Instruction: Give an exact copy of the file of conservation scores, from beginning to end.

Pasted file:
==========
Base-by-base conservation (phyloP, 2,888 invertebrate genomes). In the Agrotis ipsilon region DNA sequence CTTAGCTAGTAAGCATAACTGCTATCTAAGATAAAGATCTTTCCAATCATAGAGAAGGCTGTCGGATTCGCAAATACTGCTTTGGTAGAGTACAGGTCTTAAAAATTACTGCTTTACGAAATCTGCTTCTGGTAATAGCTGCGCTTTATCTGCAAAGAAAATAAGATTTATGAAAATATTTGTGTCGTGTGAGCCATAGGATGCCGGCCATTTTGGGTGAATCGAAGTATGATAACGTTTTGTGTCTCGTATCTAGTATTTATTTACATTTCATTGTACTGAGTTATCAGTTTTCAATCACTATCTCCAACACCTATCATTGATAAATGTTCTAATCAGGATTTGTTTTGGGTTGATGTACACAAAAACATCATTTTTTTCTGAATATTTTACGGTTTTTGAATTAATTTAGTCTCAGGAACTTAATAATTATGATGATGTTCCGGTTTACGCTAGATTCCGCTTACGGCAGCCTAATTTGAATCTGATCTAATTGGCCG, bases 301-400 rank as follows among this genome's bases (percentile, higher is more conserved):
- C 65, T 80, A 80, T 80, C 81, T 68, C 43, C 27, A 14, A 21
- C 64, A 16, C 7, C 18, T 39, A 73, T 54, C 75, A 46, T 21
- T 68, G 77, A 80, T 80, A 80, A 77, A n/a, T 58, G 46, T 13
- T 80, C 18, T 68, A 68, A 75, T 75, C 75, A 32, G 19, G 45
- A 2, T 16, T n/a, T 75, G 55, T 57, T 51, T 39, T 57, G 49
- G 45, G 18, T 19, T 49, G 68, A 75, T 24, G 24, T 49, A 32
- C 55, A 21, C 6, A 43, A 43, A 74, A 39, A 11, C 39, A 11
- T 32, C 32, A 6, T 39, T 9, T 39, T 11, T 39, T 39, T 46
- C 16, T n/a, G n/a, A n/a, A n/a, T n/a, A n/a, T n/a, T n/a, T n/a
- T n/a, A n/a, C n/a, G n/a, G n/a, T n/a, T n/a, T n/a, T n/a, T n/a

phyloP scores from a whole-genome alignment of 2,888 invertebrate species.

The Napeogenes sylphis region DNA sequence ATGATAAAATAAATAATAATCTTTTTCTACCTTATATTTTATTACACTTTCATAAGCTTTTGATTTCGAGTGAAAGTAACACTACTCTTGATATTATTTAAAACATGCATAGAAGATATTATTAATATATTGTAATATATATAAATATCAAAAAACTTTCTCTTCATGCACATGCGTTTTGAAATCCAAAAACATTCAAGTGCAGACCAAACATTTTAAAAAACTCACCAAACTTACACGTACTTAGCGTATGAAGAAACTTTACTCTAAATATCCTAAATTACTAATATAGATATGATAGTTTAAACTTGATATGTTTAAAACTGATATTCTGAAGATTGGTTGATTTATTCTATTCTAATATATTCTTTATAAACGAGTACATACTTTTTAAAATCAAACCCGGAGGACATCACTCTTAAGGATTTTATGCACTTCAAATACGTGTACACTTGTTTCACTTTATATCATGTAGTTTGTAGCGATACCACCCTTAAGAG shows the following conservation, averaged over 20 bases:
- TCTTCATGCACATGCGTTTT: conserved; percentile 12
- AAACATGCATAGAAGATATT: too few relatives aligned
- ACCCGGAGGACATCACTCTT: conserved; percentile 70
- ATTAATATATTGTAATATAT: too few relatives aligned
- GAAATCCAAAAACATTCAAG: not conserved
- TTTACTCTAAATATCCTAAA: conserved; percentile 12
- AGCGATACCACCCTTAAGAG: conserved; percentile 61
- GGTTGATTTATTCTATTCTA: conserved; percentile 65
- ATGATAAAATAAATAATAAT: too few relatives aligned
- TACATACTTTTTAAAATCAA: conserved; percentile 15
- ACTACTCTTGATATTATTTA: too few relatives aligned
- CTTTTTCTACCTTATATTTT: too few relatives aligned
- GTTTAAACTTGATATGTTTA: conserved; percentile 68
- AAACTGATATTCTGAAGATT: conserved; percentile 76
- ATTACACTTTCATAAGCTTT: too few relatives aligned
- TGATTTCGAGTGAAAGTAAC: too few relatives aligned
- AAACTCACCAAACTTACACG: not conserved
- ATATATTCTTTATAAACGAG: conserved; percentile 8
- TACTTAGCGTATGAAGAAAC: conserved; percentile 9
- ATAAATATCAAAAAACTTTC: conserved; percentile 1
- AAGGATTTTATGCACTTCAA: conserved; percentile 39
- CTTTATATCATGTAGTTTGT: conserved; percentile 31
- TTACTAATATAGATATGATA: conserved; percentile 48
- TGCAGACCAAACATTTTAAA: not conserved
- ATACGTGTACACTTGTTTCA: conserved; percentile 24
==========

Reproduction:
Base-by-base conservation (phyloP, 2,888 invertebrate genomes). In the Agrotis ipsilon region DNA sequence CTTAGCTAGTAAGCATAACTGCTATCTAAGATAAAGATCTTTCCAATCATAGAGAAGGCTGTCGGATTCGCAAATACTGCTTTGGTAGAGTACAGGTCTTAAAAATTACTGCTTTACGAAATCTGCTTCTGGTAATAGCTGCGCTTTATCTGCAAAGAAAATAAGATTTATGAAAATATTTGTGTCGTGTGAGCCATAGGATGCCGGCCATTTTGGGTGAATCGAAGTATGATAACGTTTTGTGTCTCGTATCTAGTATTTATTTACATTTCATTGTACTGAGTTATCAGTTTTCAATCACTATCTCCAACACCTATCATTGATAAATGTTCTAATCAGGATTTGTTTTGGGTTGATGTACACAAAAACATCATTTTTTTCTGAATATTTTACGGTTTTTGAATTAATTTAGTCTCAGGAACTTAATAATTATGATGATGTTCCGGTTTACGCTAGATTCCGCTTACGGCAGCCTAATTTGAATCTGATCTAATTGGCCG, bases 301-400 rank as follows among this genome's bases (percentile, higher is more conserved):
- C 65, T 80, A 80, T 80, C 81, T 68, C 43, C 27, A 14, A 21
- C 64, A 16, C 7, C 18, T 39, A 73, T 54, C 75, A 46, T 21
- T 68, G 77, A 80, T 80, A 80, A 77, A n/a, T 58, G 46, T 13
- T 80, C 18, T 68, A 68, A 75, T 75, C 75, A 32, G 19, G 45
- A 2, T 16, T n/a, T 75, G 55, T 57, T 51, T 39, T 57, G 49
- G 45, G 18, T 19, T 49, G 68, A 75, T 24, G 24, T 49, A 32
- C 55, A 21, C 6, A 43, A 43, A 74, A 39, A 11, C 39, A 11
- T 32, C 32, A 6, T 39, T 9, T 39, T 11, T 39, T 39, T 46
- C 16, T n/a, G n/a, A n/a, A n/a, T n/a, A n/a, T n/a, T n/a, T n/a
- T n/a, A n/a, C n/a, G n/a, G n/a, T n/a, T n/a, T n/a, T n/a, T n/a

phyloP scores from a whole-genome alignment of 2,888 invertebrate species.

The Napeogenes sylphis region DNA sequence ATGATAAAATAAATAATAATCTTTTTCTACCTTATATTTTATTACACTTTCATAAGCTTTTGATTTCGAGTGAAAGTAACACTACTCTTGATATTATTTAAAACATGCATAGAAGATATTATTAATATATTGTAATATATATAAATATCAAAAAACTTTCTCTTCATGCACATGCGTTTTGAAATCCAAAAACATTCAAGTGCAGACCAAACATTTTAAAAAACTCACCAAACTTACACGTACTTAGCGTATGAAGAAACTTTACTCTAAATATCCTAAATTACTAATATAGATATGATAGTTTAAACTTGATATGTTTAAAACTGATATTCTGAAGATTGGTTGATTTATTCTATTCTAATATATTCTTTATAAACGAGTACATACTTTTTAAAATCAAACCCGGAGGACATCACTCTTAAGGATTTTATGCACTTCAAATACGTGTACACTTGTTTCACTTTATATCATGTAGTTTGTAGCGATACCACCCTTAAGAG shows the following conservation, averaged over 20 bases:
- TCTTCATGCACATGCGTTTT: conserved; percentile 12
- AAACATGCATAGAAGATATT: too few relatives aligned
- ACCCGGAGGACATCACTCTT: conserved; percentile 70
- ATTAATATATTGTAATATAT: too few relatives aligned
- GAAATCCAAAAACATTCAAG: not conserved
- TTTACTCTAAATATCCTAAA: conserved; percentile 12
- AGCGATACCACCCTTAAGAG: conserved; percentile 61
- GGTTGATTTATTCTATTCTA: conserved; percentile 65
- ATGATAAAATAAATAATAAT: too few relatives aligned
- TACATACTTTTTAAAATCAA: conserved; percentile 15
- ACTACTCTTGATATTATTTA: too few relatives aligned
- CTTTTTCTACCTTATATTTT: too few relatives aligned
- GTTTAAACTTGATATGTTTA: conserved; percentile 68
- AAACTGATATTCTGAAGATT: conserved; percentile 76
- ATTACACTTTCATAAGCTTT: too few relatives aligned
- TGATTTCGAGTGAAAGTAAC: too few relatives aligned
- AAACTCACCAAACTTACACG: not conserved
- ATATATTCTTTATAAACGAG: conserved; percentile 8
- TACTTAGCGTATGAAGAAAC: conserved; percentile 9
- ATAAATATCAAAAAACTTTC: conserved; percentile 1
- AAGGATTTTATGCACTTCAA: conserved; percentile 39
- CTTTATATCATGTAGTTTGT: conserved; percentile 31
- TTACTAATATAGATATGATA: conserved; percentile 48
- TGCAGACCAAACATTTTAAA: not conserved
- ATACGTGTACACTTGTTTCA: conserved; percentile 24